Last week, Y Combinator held their Demo Day(s) for their Summer 2021 cohort. This was a massive graduating class: 377 startups from 47 countries. You can read a quick overview of all 377 (!) on TechCrunch, split across part one and part two.
I read through all 377 and discovered 47 that I would put on the martech landscape. Here’s the list:
- Cococart — online store builder
- Writesonic — AI-powered copywriting tools
- AppX — app builder for social media creators
- Varos — competitive performance benchmarking
- Zensors — “Google Analytics for the physical world”
- Storylane — deliver personalized product demos for prospects
- Arengu — plug-and-play sign-up flow engine
- q&ai — analyzes sales calls to provide insights on messaging
- Goodkind — video messaging for B2C teams
- Whaly — no-code tool for modeling business data
- Mailmodo — no-code tool for building forms and widgets embedded in emails
- Genuity — SaaS management and procurement platform
- Myse — no-code tool for building immersive 3D websites
- Idemeum — access control management for your SaaS stack
- Hotswap — facilitate switching vendors (including martech platforms)
- Clarity — collaboration and project management workspace
- Abstra — no-code app built meant for designers
- Lago — no-code tool for segmenting and syncing customer data across channels
- Pipekit — scale data pipelines quickly
- Plai — ad tool for microbusinesses
- Inspector Cloud — computer vision analysis of products displayed at physical retailers
- Genei — automatic summarization of background content for content creators
- Shopscribe — subscriptions for local businesses (coffee shops, nail salons, etc.)
- Preki — website/e-commerce builder for LatAm businesses
- Aleph Solutions — marketplace for offline businesses to offer services online
- Datlo — sales and marketing data analysis service for LatAm businesses
- Pide Directo — LatAm online store and marketing platform, with delivery network
- Tablevibe — customer loyalty via QR-code-based surveys for restaurants
- OneSchema — make CSV imports a billion times better
- Ahazou — online local business platform for LatAm businesses
- PaletteHQ — sales commission management
- Breadcrumbs.io — no-code analytics tool to identify “hidden” revenue
- Hotglue — developer tool to create native SaaS integrations in minutes
- BrightReps — no-code tool for customer response workflows
- Watu — enable shopping directly within interactive emails
- Anakin — competitive price monitoring for e-commerce businesses
- Laudable — video testimonials engine for B2B marketing and sales
- Beau — no-code customer-centric workflows
- Noloco — no-code web portal builder for SMBs (agencies, realtors, etc.)
- Dots — automate online customer communities in Slack, Discord, etc.
- Hyperglue — track customer feedback/sentiment in Reddit, Discord, etc.
- Sleek — browser extension to enable “impulse buys”
- CartX — Shopify competitor for the Brazilian market
- Alchemy — no-code platform to create unique/differentiated e-commerce experiences
- Secoda — aggregating company data and metadata, especially for startups
- Whalesync — sync data between multiple no-code tools
- Tavus — personalized deep fake videos for marketing/sales outreach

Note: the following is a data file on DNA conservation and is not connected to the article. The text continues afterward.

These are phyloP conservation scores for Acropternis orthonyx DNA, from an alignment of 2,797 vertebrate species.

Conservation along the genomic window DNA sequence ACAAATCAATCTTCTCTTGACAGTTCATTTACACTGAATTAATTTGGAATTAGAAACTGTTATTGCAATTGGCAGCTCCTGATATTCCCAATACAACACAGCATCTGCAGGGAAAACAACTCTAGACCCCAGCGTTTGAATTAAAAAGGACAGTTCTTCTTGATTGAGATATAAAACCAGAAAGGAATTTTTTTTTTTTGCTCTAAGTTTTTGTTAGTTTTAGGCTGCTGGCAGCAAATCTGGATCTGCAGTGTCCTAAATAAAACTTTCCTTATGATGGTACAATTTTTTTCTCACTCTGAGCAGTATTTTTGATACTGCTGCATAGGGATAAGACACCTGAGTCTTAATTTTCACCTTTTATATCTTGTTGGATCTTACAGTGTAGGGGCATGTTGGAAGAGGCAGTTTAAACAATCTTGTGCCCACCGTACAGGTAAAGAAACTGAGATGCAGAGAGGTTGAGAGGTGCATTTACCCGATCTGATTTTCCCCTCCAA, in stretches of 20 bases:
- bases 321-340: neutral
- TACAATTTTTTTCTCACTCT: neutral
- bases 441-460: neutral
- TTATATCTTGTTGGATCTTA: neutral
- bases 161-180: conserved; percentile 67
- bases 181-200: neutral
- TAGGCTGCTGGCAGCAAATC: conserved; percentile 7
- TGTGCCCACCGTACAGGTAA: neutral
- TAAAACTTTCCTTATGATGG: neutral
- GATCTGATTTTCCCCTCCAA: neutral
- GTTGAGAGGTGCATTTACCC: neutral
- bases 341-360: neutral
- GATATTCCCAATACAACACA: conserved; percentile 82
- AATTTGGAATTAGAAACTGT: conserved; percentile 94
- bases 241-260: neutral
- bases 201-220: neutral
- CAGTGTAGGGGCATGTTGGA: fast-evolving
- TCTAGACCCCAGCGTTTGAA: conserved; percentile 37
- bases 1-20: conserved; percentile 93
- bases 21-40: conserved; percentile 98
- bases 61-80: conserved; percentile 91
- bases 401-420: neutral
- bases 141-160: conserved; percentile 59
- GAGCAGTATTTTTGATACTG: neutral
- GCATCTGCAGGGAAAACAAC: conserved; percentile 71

Now, I’m sure some of you will be skeptical to cynical about how many of these will survive in the market — especially those competing with major leaders such as Shopify (albeit, always with a twist that might give them the edge in a specialized region or domain).
However, what I appreciated about this Demo Day “event” is that it got enough coverage to cause one to stop and realize just how many startups keep taking swings at new ways to innovate — even in markets, like martech, that already have significant competition.
Some of them will make it through to the big leagues. Case in point: two years ago, you might have thought the events platform space was saturated and mature — but then Hopin came along and became one of the fastest growing SaaS products in the history of the world.
My point is that while consolidation is happening, diversification is thriving too.
Yes, there’s been a ton of martech M&A activity this year. The LUMA Q2 2021 Market Report reported 83 martech deals in the first half of this year. (For those counting against last year’s martech landscape of 8,000 solutions, that’s about 1%.)
The biggest of these deals inevitably end up in headlines that you see from widely covered press releases. When you’ve seen a few of them in a row in a short period of time, it’s easy to draw the conclusion, “Ah, ha! Martech is consolidating.” Because that is what we see.
And, hey, there is truth in that belief. Acquisitions are consolidations of individual companies. In the long tail of all the martech in the world, this consolidation drives growth in the “head” of the tail.
But as this Y Combinator event reminds us, it’s not the whole truth. Because at the same time that martech is consolidating, it is also expanding. This is not as paradoxical as it sounds, when you recognize that consolidated platforms enable greater diversification and specialized of apps on top of them. And platforms supporting such developers are hot!
While searching for the above graphic, I stumbled across an article I wrote 9 years ago on this exact subject: Is marketing technology consolidating or diversifying? Given that was the year when my martech landscape had only ~350 companies, and we’re now over 10,000, I’d say we’ve answered that pretty definitively.
It’s a decade later, and the primordial martech startup soup is still teeming with new life.
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